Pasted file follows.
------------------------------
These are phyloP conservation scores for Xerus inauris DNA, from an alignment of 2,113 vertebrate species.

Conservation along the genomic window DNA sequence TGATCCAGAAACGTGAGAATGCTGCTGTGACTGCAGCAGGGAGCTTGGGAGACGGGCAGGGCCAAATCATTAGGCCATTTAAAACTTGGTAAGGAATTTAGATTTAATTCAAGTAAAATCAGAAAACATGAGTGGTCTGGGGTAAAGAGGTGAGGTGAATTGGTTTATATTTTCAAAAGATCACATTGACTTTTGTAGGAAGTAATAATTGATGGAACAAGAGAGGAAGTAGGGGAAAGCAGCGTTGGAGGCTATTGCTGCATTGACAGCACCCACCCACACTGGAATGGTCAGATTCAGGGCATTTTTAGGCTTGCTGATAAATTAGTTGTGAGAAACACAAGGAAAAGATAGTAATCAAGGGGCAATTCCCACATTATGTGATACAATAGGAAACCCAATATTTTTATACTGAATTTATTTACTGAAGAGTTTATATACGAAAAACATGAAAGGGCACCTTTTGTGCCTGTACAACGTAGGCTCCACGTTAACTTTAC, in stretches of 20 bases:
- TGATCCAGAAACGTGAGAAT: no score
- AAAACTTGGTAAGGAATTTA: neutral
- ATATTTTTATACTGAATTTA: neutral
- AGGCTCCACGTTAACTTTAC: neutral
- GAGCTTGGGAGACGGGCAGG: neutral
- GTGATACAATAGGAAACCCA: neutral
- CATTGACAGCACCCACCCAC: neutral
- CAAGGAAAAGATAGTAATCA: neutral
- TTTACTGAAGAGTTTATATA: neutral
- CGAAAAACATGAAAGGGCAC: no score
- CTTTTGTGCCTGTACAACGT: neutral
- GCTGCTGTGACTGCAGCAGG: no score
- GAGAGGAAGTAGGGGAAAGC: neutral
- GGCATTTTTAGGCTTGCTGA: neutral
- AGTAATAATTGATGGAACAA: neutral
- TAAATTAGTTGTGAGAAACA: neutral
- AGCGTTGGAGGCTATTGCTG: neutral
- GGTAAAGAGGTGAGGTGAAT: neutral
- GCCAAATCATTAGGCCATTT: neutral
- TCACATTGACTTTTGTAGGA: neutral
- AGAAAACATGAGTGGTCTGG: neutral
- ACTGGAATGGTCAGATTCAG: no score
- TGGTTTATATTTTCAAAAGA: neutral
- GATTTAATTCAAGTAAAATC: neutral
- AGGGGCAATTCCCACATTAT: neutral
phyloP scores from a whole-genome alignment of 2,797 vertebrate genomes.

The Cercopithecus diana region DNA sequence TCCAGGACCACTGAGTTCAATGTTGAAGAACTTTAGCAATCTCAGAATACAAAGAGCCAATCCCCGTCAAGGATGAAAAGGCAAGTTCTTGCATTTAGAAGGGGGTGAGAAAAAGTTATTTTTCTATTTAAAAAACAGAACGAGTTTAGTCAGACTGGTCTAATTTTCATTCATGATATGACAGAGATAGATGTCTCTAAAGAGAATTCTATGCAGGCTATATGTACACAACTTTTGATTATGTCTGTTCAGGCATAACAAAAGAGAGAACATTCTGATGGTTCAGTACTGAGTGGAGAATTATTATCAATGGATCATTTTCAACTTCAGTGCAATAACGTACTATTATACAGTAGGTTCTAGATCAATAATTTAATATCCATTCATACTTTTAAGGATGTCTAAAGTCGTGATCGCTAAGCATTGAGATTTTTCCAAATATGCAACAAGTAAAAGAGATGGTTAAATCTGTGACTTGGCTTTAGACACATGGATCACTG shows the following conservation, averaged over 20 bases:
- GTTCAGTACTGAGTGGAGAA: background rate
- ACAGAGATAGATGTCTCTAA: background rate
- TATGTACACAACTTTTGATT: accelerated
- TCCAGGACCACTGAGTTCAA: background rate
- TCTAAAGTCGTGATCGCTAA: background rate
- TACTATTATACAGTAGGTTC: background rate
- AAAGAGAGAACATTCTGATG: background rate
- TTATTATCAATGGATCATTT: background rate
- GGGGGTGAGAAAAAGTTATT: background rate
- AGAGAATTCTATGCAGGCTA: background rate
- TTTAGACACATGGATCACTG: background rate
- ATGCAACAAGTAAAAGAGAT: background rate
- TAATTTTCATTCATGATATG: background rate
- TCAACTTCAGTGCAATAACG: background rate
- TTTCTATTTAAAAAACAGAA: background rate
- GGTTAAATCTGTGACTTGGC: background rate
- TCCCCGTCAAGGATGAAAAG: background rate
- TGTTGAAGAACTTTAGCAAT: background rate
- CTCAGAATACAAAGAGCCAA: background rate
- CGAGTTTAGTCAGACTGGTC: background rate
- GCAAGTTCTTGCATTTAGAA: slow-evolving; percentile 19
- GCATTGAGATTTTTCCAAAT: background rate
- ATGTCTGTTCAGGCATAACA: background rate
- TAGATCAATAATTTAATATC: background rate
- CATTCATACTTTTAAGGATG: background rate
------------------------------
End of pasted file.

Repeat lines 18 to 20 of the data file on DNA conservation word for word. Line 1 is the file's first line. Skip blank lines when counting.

- TAAATTAGTTGTGAGAAACA: neutral
- AGCGTTGGAGGCTATTGCTG: neutral
- GGTAAAGAGGTGAGGTGAAT: neutral